Belatedly, I remember that Oliver might not follow my advanced vocabulary, and I dial it back so he’ll understand. “It’s too much.”

“Underneath?” I practically explode. “There’s nothing underneath. Your music is overly produced and overly cliché!” I point a finger at him. “It totally makes sense.” “How’s that?” Oliver still doesn’t seem mad. Only amused. “That you would be into that. It’s manufactured and it’s fake!”

It’s not because we’re geeks and it’s not because we buy into some sort of outdated hierarchy of popularity.” “I never said—” “It’s because we’re better than it.”

“You’re kind of like an extra gay boyfriend, except you’re straight.” Oliver frowns. “Or I can be your straight guy friend…since that’s what I actually am.” “It’s just that it so rarely works.”

As for the other characters in the novel, they are not developed past the stereotypes in which June describes them. Besides the love interest, Oliver, which the most complex and interesting character in the novel, the rest of the characters missed the mark. I do not like leaving a book where I can summarize a character with one word or trope. However, that’s how I can describe most of June’s acquaintances in this story. There’s Theo, the dumb and sexist jock. There’s Ainsley, who while I had high hopes that the author would change the conniving cheerleader stereotype, fulfilled that role by the end of the novel. There’s Itch (yes, that really was his name), with the same “nothing matters” philosophy as June. Finally, there are June’s other friends only known for their respective sexualities. It confused me that a book that sought to dismantle many high school stereotypes actually managed to reinforce every single one.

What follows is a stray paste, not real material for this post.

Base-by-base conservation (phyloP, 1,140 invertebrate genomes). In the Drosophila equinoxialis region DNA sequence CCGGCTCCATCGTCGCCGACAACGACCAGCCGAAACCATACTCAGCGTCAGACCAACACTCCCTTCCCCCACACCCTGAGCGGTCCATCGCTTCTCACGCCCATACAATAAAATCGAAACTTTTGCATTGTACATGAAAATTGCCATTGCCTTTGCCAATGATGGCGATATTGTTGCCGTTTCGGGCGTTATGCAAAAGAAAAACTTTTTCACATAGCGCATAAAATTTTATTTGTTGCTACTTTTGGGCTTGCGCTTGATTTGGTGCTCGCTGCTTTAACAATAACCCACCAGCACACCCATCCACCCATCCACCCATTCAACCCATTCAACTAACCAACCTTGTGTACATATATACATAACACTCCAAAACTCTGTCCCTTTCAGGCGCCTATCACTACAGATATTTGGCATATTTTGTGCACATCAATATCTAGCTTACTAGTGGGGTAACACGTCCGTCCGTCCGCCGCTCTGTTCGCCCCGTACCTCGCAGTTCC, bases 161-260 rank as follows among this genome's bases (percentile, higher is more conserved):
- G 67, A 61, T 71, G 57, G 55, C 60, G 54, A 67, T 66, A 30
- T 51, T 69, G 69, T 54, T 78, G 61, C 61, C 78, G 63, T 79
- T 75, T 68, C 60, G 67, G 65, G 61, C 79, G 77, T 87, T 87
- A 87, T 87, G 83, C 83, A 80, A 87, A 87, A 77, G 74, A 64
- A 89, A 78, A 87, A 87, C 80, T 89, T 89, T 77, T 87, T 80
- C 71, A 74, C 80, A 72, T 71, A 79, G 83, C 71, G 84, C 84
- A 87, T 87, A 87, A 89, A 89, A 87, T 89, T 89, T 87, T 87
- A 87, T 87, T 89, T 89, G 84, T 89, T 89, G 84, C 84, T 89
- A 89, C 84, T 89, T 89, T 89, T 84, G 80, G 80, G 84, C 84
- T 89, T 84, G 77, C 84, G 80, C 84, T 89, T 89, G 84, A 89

As for the plot, the story plays out like many other young adult books that I’ve read. However, this book was not as successful for me. While this is an easy read that you can finish in one day, you have probably read this story and enjoyed it more in another book. Since this book is based on supporting or refuting the importance of the high school experience, you get a loose connection of football games, senior pranks, and proms. I think in a few months I will probably forget a lot about this book.

Overall, Shuffle, Repeat is an easy and quick read. If you really enjoy contemporary, this may be a book to check out. However, I would skip this one if contemporary really isn’t your thing because it probably contains all the tropes you like to avoid in the genre. I give this book two out of four stars.

 

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Internet Famous by Danika Stone Review

book review

This book was a #fail for me.

Internet Famous by Danika Stone follows Tumblr-esque blogger Madison “Madi” Nakama during her senior year of high school. When her mom leaves for a professor job out of town, Madi must learn to balance her blog, her senior project, and her sister’s schedule. Her world is further rocked when an online troll threatens her life on and offline.

I was interested in reading Internet Famous because I like reading books that tackle young people’s lives online compared to real life. Unfortunately for me, this book did not meet my expectations in terms of plot or characters. Overall, I had a difficult time reading this book and struggle to find a way to recommend it to other readers.